One of former president Bill Clinton’s late mentors is reigniting the debate over whether of not to tear down statues of American icons.
The University of Arkansas is debating the removal of a statue of late Sen. James William Fullbright, pointing to his opposition of certain civil rights legislation and the landmark Brown v. Board of Education Supreme Court decision.
Chancellor Joseph Steinmetz advocated for the statue to be moved from the center of attention to a more remote location in in a letter to the university’s president.
“While Senator Fulbright fell short on integration and civil rights, scholars, biographers and former staffers have largely tied his shortcomings to the demands of political expediency of the times. For them, his votes did not reflect a hardened personal racism toward African Americans. Instead, they were more a reflection of his need to appease a voting constituency that was not ready for social change,” the letter reads.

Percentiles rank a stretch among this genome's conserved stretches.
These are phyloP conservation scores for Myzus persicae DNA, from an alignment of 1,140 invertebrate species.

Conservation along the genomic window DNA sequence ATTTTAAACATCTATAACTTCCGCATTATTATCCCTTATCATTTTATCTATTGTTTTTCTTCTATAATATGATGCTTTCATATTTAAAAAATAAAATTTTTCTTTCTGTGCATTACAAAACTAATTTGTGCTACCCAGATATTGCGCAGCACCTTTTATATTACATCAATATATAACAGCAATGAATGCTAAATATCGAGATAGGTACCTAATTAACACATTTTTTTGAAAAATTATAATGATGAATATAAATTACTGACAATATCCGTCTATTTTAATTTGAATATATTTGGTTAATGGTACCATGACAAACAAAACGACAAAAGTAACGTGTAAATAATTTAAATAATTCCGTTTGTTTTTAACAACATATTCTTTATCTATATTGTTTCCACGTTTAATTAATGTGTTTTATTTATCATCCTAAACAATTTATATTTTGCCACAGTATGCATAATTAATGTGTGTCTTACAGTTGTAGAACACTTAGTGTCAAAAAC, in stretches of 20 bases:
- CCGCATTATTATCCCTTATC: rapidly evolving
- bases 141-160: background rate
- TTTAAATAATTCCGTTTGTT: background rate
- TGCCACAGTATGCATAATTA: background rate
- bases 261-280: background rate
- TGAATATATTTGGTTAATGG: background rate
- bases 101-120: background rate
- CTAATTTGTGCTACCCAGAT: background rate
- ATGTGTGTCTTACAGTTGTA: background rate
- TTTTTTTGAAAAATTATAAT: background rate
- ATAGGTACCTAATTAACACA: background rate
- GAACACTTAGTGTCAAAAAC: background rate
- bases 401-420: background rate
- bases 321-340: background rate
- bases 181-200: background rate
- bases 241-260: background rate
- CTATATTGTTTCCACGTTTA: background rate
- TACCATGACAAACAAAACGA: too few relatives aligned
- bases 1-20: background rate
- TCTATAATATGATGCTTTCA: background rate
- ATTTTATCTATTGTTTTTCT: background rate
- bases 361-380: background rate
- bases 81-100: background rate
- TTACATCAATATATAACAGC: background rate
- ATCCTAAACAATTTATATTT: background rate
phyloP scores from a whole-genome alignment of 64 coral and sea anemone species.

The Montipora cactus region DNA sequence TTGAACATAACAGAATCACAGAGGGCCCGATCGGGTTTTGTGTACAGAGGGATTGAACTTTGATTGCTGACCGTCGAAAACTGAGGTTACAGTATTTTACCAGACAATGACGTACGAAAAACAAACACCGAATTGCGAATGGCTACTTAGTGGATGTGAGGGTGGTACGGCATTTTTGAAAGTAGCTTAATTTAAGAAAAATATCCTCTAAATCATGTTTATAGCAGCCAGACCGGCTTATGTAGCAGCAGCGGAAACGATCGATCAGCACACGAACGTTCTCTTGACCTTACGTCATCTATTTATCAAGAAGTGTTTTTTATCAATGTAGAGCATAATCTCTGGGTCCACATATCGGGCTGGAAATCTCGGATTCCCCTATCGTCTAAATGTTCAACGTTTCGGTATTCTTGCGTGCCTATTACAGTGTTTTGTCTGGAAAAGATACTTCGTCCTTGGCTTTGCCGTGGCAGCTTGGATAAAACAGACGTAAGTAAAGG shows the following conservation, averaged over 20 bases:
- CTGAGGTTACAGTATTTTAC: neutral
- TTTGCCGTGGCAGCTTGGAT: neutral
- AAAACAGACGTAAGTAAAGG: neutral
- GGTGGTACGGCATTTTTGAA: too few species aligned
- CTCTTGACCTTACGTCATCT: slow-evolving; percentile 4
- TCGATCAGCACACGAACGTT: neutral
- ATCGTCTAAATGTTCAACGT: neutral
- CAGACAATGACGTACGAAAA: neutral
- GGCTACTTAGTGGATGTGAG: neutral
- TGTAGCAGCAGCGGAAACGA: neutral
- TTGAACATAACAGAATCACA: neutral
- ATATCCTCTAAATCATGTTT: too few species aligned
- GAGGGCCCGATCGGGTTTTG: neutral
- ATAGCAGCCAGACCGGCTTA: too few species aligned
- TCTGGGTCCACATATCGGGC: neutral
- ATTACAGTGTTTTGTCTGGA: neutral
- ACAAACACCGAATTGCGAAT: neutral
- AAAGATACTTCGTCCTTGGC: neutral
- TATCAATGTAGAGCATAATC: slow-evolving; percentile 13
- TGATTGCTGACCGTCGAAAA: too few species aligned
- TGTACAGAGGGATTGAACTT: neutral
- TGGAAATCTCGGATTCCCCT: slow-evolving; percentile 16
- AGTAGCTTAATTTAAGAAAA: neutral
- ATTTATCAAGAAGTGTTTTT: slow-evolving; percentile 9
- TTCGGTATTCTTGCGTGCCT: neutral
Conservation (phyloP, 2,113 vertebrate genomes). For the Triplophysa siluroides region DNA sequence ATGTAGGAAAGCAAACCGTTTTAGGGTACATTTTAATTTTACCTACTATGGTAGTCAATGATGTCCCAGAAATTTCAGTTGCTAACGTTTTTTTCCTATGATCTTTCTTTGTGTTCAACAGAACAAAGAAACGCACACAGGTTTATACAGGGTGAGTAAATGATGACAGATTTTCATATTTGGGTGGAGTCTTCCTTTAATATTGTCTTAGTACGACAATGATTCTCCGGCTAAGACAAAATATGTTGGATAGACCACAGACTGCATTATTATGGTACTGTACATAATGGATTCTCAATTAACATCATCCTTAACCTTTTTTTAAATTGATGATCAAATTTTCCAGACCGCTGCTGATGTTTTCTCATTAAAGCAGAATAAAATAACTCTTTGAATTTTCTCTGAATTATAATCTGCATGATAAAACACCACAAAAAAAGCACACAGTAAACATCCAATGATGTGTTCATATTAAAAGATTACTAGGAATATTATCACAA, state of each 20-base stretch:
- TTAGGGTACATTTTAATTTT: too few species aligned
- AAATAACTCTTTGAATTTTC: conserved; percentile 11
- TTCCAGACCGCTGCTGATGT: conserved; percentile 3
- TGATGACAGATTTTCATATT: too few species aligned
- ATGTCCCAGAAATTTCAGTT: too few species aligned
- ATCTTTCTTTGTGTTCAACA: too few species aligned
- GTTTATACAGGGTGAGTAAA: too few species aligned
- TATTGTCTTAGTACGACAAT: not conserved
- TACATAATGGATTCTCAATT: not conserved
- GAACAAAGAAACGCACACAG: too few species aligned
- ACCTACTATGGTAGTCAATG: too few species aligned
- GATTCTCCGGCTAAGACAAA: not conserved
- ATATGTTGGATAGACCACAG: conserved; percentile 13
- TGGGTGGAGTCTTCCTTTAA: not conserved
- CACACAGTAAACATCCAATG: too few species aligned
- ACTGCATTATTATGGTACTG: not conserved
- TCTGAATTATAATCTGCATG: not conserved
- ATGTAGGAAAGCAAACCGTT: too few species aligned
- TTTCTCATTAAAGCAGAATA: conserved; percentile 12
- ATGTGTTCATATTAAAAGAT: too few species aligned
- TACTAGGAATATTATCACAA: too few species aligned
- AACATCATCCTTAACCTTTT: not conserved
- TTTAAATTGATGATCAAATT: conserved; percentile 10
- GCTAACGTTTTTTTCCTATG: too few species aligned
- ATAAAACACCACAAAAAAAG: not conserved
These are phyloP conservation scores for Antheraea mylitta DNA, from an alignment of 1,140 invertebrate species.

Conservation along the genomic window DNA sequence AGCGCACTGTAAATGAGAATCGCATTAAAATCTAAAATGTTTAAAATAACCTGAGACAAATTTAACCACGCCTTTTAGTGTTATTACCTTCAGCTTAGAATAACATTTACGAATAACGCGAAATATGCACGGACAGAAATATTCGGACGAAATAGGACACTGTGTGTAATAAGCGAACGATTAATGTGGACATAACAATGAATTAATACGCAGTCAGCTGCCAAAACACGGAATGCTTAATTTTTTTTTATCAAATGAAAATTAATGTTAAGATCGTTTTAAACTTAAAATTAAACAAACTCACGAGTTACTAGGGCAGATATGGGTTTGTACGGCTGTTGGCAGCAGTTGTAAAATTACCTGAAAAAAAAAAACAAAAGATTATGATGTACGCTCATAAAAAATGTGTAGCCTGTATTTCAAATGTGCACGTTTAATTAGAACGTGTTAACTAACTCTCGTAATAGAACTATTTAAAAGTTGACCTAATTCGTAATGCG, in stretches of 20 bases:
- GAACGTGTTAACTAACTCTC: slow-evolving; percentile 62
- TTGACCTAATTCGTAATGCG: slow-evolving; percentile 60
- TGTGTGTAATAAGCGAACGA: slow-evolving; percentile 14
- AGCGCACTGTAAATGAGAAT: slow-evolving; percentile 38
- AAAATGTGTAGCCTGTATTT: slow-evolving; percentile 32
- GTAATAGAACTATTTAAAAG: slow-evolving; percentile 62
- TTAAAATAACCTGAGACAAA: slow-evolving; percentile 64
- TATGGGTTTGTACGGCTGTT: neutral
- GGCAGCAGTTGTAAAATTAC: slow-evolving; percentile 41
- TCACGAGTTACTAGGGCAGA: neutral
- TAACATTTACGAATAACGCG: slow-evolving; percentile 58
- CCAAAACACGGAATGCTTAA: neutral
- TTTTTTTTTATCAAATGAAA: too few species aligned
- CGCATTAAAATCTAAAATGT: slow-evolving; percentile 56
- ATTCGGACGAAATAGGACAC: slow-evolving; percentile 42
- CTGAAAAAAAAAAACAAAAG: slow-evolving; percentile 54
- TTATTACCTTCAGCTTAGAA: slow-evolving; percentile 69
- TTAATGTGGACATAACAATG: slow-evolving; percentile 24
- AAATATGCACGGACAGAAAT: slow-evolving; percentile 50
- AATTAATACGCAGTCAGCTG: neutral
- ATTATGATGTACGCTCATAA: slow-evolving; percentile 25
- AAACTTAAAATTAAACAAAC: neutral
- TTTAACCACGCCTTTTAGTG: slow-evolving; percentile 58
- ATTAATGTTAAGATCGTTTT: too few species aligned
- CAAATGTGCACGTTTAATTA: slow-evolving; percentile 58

“Nevertheless, the record exists and we cannot ignore the impact this had on the lives of people struggling for basic civil rights – nor ignore how demoralizing it must have been to see one of the Senate’s most progressive leaders yield to racist policies. I believe it is appropriate that we temper our praise while also remembering that hundreds of thousands of lives were impacted for the better through the Fulbright Program.” (Story continues below.)
Fullbright served as a mentor to former president Clinton.
“We come to celebrate and give thanks for the remarkable life of J. William Fulbright, a life that changed our country and our world forever and for the better,” Clinton said when he gave Fulbright’s eulogy. “In the work he did, the words he spoke, and the life he lived, Bill Fulbright stood against the 20th century’s most destructive forces and fought to advance its brightest hopes.”
What the university will do remains to be seen.
Steinmetz did not entirely disown Fullbright, though.
“On the other hand, we must also weigh his contributions as a president of the University and as a U.S. senator, including opposition to the Vietnam war and perhaps his greatest legacy, the Fulbright International Exchange Program, likely the most prestigious, far-reaching and important exchange program in the world,” Steinmetz said.